Notice Requirements & Fraud

HHAs must meet the quality data reporting requirements under the Home Health Quality Reporting Program (HHQRP). HHAs must submit this data and patient assessment data to CMS or be subject to a 2% reduction to the home health market basket percentage increase. The final rule added two additional quality measures to the HHQRP:

  • Transfer of Health Information to Provider Post-Acute Care; and
  • Transfer of Health Information to Patient Post-Acute Care.

CMS believes transferring health information quality measures will ensure better coordination of care, specifically increasing the likelihood that the patients’ medication lists are provided to the patient and the provider upon discharge. Also, since the implementation of PDGM, CMS adopted changes to the Home Health Value-Based Purchasing Model (HHVMP). CMS believes that reporting HHAs’ performance data under the HHVMP contributes to a meaningful choice and allows patients to compare HHAs. In the final rule, CMS describes that it will publicly report each agency’s total performance scores (TPS) and TPS percentile ranking from the Year 5 (CY 2020) Annual TPS and Payment Adjustment Report in the nine model states that qualified for a payment adjustment.

In an effort to address Medicare fraud, CMS has reduced the Request for Anticipated Payment (RAP) to 20% in 2020. RAP payments will be eliminated entirely by 2021. Despite the payments being zero, RAPs in 2021 must still be submitted within five days of each 30-day period or be subject to a late penalty. CMS identified fraud as a concern in October 2019, citing an “increase in RAP fraud schemes,” and saying that “eliminating RAP payments over the next two years would serve to mitigate potential fraud schemes while minimally impacting HHAs due to implementation of the PDGM, which increases the frequency of payment for services to HHAs.”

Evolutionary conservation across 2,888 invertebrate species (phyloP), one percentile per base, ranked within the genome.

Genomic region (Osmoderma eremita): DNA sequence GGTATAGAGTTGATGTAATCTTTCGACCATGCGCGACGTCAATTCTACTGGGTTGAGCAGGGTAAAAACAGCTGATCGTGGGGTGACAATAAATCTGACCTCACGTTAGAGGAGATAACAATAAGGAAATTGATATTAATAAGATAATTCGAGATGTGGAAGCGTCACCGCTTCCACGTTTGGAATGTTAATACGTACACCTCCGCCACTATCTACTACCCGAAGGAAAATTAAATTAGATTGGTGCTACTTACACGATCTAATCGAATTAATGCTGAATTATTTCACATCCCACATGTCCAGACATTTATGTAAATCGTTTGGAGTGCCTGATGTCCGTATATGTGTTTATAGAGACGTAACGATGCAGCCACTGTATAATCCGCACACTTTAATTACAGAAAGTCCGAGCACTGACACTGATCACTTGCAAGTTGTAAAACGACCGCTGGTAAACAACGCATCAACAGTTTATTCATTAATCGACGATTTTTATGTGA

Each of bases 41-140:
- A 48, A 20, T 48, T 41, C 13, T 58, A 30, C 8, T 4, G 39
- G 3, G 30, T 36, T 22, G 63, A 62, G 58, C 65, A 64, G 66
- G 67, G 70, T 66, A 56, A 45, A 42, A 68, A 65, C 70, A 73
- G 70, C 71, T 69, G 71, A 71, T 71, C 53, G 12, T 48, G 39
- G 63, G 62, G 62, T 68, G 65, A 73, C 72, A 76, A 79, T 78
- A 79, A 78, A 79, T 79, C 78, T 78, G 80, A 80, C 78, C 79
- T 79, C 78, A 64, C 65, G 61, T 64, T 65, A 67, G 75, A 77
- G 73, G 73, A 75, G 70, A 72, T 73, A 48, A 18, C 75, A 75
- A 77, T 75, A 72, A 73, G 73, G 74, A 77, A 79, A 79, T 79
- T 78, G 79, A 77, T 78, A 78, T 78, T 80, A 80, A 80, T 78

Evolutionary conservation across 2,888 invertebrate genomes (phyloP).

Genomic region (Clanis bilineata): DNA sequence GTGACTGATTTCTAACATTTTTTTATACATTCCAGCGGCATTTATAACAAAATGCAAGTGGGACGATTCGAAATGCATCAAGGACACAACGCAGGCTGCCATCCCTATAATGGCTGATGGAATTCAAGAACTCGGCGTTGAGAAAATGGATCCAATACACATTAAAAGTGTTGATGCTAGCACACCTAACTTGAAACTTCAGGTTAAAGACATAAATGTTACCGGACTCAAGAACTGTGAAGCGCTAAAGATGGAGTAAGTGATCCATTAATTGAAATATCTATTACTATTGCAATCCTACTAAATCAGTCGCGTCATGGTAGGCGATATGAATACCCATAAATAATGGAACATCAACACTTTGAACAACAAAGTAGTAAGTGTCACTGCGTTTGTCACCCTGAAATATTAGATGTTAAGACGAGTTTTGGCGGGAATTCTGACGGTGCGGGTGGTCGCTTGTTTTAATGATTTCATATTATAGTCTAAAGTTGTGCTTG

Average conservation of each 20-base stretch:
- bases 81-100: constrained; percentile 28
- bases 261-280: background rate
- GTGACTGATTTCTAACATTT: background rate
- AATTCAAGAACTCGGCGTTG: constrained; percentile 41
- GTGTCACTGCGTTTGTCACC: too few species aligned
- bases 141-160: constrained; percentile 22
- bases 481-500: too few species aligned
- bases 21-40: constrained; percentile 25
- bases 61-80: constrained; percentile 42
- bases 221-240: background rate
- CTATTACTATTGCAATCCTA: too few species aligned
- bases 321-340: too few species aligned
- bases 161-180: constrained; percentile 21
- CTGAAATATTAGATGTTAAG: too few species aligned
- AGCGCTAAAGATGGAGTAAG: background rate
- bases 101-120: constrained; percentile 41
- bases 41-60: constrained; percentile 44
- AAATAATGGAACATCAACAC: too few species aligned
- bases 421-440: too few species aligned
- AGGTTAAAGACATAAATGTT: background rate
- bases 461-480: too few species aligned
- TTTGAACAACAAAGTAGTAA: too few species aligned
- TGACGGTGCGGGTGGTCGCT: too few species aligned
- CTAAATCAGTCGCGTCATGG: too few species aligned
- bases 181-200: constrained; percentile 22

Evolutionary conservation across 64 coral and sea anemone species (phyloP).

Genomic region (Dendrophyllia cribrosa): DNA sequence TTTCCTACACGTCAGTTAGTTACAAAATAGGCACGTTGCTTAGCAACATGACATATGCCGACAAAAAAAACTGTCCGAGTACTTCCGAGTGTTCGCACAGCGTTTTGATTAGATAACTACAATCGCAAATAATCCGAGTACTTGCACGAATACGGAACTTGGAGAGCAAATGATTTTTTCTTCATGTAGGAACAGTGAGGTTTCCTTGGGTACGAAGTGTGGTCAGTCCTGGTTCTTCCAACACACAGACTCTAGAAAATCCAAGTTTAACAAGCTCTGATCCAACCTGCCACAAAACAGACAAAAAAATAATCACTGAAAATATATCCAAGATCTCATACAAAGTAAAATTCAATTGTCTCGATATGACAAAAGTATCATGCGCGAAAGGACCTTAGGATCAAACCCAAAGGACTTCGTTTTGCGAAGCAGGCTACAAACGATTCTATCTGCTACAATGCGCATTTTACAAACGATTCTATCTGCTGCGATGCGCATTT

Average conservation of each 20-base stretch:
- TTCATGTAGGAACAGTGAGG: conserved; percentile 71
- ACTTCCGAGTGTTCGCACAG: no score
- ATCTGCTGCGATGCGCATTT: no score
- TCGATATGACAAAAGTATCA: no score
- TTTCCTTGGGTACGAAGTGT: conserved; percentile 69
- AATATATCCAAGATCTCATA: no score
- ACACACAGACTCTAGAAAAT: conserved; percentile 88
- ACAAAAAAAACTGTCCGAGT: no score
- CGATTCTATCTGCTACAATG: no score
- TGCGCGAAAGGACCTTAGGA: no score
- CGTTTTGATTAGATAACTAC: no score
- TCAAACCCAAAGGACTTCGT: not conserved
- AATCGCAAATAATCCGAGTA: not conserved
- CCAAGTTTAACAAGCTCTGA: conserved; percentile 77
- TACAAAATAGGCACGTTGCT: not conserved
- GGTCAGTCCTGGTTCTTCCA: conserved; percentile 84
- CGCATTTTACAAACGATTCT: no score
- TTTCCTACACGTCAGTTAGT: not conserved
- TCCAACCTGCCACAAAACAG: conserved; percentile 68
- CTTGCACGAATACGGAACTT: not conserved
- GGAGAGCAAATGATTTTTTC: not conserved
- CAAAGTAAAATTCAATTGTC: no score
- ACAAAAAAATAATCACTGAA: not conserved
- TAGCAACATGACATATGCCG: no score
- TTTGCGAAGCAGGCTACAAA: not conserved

COVID-19 Impacting PDGM Codes

Two ICD-10 CM diagnosis codes were recently implemented by the Centers for Disease Control and Prevention’s National Center for Health Statistics (NCHS), effective April 1, 2020:

  1. In response to the national public health emergency, NCHS is implementing a new diagnosis code, U07.1, COVID-19, into the International Classification of Diseases, Tenth Revision, Clinical Modification (ICD-10-CM) and;
  2. In response to recent occurrences of vaping-related disorders, the NCHS is implementing a new diagnosis code, U07.0, Vaping-related disorder, into the International Classification of Diseases, Tenth Revision, Clinical Modification (ICD-10-CM), for reporting vaping-related disorder.

More importantly, according to CMS, the clinical group assignment for both COVID-19 and vaping-related disorder and the low comorbidity adjustment for COVID-19 will be included in the PDGM grouper software.

Looking Ahead

Given the payment changes for HHAs, anticipation for changes in the home health industry should be considered. Only time will tell how the industry will adapt to PDGM.

Richard Cheng is a health care regulatory attorney focused on corporate transactions, regulatory and compliance matters. He represents a variety of health care providers (e.g., nursing facilities, home health agencies, hospices, assisted living facilities), investors and private equity groups. He is certified in health care compliance and worked as an occupational therapist before becoming an attorney.